Proof $d(\mathbf{a},V) = 0 \iff \mathbf{a} \in \overline{V}$

Notes: $$d$$ is the distance $$(|| \cdot ||)$$, $$\mathbf{a}$$ represents the singleton $$\{\mathbf{a}\}$$, $$\overline{V}$$ is the closure of $$V \ne \varnothing$$.

My attempt:

$$\Rightarrow$$: $$d(\mathbf{a},V) = 0 \iff (\forall \varepsilon>0)(\exists \mathbf{v}\in V)(|| \mathbf{a}-\mathbf{v}|| < \varepsilon).$$ We want to prove that $$\mathbf{a}$$ is an adherent point of $$V$$. So we have to show that there exists an $$R >0$$ such that $$B(\mathbf{a},R) \cap V \ne \varnothing$$. Now we now that $$d(\mathbf{a},\mathbf{v}) < \varepsilon$$ for a certain $$\mathbf{v} \in V$$ (1). This implies that $$\mathbf{v} \in B(\mathbf{a},\varepsilon)$$ (2). From (1) and (2) we get that $$B(\mathbf{a},\varepsilon) \cap V \ne \varnothing$$, and thus $$\mathbf{a}$$ is an element of the closure $$\overline{V}$$ of $$V$$.

$$\Leftarrow$$: suppose $$\mathbf{a} \in \overline{V}$$. By definition there is an $$R > 0$$ such that $$B(\mathbf{a},R) \cap V \ne \varnothing$$. Take an element $$\mathbf{v} \in V$$ from this intersection. This means that $$d(\mathbf{a},\mathbf{v}) < R = \varepsilon$$. Since $$\mathbf{v}$$ was chosen randomly, we can conclude that $$d(\mathbf{a},V) = 0$$.

The proofs seem very similar. Can I unify them in a way so that a sequence of $$\iff$$'s could be used?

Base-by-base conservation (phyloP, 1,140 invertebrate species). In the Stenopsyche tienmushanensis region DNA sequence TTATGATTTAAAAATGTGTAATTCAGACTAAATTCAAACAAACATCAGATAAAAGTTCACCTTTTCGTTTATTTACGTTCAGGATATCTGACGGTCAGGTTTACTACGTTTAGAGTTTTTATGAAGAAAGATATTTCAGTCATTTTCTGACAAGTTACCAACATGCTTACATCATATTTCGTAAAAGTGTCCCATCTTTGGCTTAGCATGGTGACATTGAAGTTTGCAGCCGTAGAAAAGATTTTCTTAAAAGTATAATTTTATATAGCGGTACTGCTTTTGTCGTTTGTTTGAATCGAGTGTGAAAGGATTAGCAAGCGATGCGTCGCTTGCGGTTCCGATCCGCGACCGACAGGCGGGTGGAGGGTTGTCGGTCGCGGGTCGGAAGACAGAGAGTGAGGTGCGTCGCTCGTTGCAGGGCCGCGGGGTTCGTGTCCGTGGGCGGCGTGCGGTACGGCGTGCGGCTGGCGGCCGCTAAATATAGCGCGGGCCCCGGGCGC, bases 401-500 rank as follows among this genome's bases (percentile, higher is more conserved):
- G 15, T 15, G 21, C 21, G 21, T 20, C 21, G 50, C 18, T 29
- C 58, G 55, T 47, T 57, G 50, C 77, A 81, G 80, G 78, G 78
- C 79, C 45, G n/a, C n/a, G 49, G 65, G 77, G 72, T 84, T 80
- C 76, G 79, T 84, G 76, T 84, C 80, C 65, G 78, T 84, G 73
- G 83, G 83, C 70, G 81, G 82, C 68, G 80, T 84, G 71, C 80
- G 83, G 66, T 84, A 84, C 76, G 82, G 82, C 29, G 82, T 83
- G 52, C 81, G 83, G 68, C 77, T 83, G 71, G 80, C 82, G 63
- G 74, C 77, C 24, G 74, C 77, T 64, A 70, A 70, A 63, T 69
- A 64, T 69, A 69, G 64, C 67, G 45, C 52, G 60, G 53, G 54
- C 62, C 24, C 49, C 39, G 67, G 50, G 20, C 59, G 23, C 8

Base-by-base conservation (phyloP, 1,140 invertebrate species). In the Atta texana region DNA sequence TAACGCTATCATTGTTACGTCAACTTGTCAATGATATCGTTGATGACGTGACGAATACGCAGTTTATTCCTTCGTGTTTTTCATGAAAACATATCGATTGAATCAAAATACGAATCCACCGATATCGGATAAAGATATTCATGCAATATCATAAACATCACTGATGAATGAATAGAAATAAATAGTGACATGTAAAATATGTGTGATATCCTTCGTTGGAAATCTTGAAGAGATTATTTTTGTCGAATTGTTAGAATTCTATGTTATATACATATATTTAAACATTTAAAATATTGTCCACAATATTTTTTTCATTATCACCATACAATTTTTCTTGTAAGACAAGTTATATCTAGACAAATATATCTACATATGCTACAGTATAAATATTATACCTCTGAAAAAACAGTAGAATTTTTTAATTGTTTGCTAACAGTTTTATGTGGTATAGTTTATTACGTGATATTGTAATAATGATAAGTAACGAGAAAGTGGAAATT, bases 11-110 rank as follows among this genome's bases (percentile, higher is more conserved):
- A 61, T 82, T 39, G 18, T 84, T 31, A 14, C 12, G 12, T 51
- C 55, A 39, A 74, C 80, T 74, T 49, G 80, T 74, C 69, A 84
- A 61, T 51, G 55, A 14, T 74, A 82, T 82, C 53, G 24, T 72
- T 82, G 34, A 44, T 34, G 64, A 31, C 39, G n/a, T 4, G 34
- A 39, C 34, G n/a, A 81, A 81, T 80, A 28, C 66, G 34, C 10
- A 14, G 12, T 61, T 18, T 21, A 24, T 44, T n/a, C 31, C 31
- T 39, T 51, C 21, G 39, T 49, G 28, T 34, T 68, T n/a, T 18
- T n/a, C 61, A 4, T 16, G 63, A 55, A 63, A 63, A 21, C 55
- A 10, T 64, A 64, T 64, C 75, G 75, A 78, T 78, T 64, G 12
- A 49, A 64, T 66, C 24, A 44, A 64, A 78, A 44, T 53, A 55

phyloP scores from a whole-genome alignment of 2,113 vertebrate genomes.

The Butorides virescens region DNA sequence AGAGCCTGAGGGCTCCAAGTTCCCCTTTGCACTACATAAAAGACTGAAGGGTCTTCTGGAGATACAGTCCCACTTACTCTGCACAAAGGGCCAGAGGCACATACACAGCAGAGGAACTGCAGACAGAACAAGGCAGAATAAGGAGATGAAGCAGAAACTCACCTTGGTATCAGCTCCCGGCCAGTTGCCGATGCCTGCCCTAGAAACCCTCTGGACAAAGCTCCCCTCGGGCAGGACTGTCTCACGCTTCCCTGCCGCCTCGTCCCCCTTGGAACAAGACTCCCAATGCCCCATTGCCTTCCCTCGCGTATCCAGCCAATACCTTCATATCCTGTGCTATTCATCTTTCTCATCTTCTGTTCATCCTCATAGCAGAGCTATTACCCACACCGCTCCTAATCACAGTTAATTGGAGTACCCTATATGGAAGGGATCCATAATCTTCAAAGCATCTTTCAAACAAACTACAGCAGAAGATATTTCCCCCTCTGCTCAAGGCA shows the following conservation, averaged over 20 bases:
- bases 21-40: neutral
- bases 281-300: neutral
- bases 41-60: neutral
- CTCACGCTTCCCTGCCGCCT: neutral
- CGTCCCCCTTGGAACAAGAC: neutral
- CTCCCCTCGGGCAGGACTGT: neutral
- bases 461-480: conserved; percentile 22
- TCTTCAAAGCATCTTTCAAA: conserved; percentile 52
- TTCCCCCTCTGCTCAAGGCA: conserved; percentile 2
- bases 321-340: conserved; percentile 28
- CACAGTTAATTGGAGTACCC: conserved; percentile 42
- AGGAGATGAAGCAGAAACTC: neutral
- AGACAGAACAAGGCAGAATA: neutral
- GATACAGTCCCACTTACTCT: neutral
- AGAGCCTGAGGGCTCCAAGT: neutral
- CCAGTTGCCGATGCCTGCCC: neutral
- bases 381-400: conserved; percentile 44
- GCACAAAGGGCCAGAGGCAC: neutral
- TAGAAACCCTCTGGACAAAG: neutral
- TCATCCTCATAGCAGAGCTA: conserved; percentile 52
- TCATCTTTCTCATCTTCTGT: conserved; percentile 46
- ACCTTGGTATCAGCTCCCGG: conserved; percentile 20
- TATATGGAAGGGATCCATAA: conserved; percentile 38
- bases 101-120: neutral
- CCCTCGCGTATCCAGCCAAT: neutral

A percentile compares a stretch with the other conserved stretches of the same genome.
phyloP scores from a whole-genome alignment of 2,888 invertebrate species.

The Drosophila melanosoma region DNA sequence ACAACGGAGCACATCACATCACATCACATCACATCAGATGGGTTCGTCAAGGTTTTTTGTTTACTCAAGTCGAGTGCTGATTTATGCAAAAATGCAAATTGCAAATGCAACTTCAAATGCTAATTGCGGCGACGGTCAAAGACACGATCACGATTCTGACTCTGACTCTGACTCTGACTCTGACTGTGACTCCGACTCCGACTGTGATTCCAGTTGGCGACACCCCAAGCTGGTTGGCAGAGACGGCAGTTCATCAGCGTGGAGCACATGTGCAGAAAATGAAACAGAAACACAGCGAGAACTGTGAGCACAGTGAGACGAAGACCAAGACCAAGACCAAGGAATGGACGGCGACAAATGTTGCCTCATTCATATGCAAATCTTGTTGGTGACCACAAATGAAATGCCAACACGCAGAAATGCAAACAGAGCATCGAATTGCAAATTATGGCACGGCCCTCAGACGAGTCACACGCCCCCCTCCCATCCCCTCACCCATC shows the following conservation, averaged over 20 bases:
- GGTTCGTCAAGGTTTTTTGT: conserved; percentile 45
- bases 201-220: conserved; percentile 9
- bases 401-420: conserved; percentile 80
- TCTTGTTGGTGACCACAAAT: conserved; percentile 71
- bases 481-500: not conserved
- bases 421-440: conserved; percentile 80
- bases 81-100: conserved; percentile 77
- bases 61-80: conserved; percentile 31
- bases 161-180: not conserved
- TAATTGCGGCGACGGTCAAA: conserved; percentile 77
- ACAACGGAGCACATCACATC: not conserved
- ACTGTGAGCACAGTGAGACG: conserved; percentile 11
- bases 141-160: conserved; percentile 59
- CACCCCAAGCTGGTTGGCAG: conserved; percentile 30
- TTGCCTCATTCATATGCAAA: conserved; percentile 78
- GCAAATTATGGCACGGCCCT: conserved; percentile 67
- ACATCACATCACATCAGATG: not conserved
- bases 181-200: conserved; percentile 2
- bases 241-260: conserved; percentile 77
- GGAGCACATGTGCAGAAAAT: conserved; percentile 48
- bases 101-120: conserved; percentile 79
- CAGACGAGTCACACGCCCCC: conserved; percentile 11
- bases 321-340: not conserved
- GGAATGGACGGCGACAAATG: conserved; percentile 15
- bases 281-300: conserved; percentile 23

• A good way of thinking about this to see both implications at once is to say "$d(a,V)=0$ iff there are points in $V$ that come arbitrarily close to $a$ iff there is a sequence in $V$ that converges to $a$." In such statements seeing the underlying simple geometric picture is more important than the technicalities of the proof (which easily follow from the 'qualitative proof' I gave anyway). – AlephNull Feb 13 at 20:58

The intuition behind your attempt feels right. There are, however, just a few mistakes here and there. In your second implication for instance, it is not just that "there is an $$R >0$$ such that $$B(a,R) \cap V \neq \emptyset$$;" we actually have $$B(a,R) \cap V \neq \emptyset$$ for every $$R>0$$. It is this fact that forces us to conclude with $$\text{d}(a,V)=0$$; if it is anything else other than $$0$$, then we will arrive at a contradiction by the fact mentioned.
$$\text{d}(a,V) = 0 \iff (\forall \varepsilon >0)(\exists v\in V)(||a-v||<\varepsilon) \iff (\forall \varepsilon >0)(\exists v\in V\cap B(a,\varepsilon)) \\ \iff a\in V\cup V'=\overline{V}.$$